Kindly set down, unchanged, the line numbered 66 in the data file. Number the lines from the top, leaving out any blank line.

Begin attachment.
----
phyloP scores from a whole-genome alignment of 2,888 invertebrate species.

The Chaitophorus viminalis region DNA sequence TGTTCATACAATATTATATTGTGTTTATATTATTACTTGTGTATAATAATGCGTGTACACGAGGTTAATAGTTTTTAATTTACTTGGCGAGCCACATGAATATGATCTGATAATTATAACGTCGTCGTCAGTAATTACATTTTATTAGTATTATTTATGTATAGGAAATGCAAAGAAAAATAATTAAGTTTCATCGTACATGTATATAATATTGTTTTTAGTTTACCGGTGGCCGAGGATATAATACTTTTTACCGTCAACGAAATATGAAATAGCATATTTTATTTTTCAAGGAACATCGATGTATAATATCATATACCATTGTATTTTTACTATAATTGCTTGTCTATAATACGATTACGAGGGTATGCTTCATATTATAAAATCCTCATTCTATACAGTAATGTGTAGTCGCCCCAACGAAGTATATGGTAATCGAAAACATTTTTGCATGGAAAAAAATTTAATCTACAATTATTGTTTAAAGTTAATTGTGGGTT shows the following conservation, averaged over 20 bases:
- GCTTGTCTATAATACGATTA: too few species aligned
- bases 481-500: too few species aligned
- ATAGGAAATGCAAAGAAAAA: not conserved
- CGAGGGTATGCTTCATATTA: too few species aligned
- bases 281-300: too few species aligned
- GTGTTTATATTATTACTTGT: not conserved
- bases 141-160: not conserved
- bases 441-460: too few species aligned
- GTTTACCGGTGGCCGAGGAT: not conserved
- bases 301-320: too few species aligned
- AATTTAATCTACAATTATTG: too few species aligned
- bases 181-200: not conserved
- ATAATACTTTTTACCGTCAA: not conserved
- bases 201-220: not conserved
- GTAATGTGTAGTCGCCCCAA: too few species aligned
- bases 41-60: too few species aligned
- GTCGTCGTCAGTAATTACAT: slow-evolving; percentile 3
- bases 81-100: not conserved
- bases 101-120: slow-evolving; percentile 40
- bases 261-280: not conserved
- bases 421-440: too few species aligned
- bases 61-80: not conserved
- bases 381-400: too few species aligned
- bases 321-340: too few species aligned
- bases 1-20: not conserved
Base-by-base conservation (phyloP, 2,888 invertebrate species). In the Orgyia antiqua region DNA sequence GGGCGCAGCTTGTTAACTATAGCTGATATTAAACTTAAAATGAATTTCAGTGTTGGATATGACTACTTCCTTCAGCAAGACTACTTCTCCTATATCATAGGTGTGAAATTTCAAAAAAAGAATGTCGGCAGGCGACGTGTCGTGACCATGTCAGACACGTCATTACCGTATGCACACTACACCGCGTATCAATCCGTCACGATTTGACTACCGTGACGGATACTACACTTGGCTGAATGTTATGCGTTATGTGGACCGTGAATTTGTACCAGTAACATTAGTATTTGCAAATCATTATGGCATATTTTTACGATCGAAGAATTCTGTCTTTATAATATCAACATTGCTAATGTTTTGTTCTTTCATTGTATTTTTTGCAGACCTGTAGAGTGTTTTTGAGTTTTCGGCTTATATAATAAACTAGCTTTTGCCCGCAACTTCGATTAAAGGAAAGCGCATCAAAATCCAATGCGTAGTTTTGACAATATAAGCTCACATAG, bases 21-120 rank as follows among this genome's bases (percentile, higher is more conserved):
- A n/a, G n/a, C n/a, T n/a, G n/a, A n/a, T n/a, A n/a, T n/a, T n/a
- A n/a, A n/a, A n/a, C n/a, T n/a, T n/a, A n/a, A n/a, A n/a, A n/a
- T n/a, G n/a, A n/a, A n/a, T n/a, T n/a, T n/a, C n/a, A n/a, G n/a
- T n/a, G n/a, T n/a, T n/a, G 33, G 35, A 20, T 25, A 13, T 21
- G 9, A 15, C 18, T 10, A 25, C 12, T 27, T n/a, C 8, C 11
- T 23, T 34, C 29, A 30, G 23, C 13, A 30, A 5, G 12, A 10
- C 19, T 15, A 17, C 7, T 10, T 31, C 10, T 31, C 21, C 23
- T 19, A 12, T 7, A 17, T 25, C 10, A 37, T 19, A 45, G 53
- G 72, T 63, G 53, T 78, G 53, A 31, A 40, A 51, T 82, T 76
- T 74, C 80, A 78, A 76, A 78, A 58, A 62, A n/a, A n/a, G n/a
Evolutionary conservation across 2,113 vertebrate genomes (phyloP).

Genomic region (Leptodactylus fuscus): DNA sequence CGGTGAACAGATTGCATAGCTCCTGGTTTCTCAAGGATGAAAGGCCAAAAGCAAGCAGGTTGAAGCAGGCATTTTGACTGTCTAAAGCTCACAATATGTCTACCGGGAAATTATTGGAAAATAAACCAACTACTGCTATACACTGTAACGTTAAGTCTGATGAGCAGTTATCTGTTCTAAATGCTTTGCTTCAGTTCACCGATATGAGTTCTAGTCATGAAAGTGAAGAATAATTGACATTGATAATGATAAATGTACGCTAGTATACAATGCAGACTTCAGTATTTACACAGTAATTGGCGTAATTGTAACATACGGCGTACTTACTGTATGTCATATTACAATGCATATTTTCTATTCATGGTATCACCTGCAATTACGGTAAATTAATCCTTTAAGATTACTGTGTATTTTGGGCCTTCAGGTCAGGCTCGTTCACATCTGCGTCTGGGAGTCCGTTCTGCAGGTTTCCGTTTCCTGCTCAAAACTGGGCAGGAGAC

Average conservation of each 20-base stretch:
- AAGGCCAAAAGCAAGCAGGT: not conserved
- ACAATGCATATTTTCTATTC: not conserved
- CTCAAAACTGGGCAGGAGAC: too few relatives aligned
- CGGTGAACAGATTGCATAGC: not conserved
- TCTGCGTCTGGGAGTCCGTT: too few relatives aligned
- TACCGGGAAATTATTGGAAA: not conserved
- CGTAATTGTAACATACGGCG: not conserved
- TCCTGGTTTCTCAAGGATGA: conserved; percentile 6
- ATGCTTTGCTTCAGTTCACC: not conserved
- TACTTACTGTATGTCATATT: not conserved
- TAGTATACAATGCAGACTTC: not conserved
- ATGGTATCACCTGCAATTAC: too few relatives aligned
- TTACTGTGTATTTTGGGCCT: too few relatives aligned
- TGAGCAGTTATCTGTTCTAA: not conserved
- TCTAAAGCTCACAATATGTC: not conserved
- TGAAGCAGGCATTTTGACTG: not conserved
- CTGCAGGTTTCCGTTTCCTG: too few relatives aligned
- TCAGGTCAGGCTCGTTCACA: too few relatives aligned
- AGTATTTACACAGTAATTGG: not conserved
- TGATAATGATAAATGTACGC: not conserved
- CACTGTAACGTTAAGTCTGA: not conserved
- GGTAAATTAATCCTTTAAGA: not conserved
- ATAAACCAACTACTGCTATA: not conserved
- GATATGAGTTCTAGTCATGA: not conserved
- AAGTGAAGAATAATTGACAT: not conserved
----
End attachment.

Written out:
- AAGTGAAGAATAATTGACAT: not conserved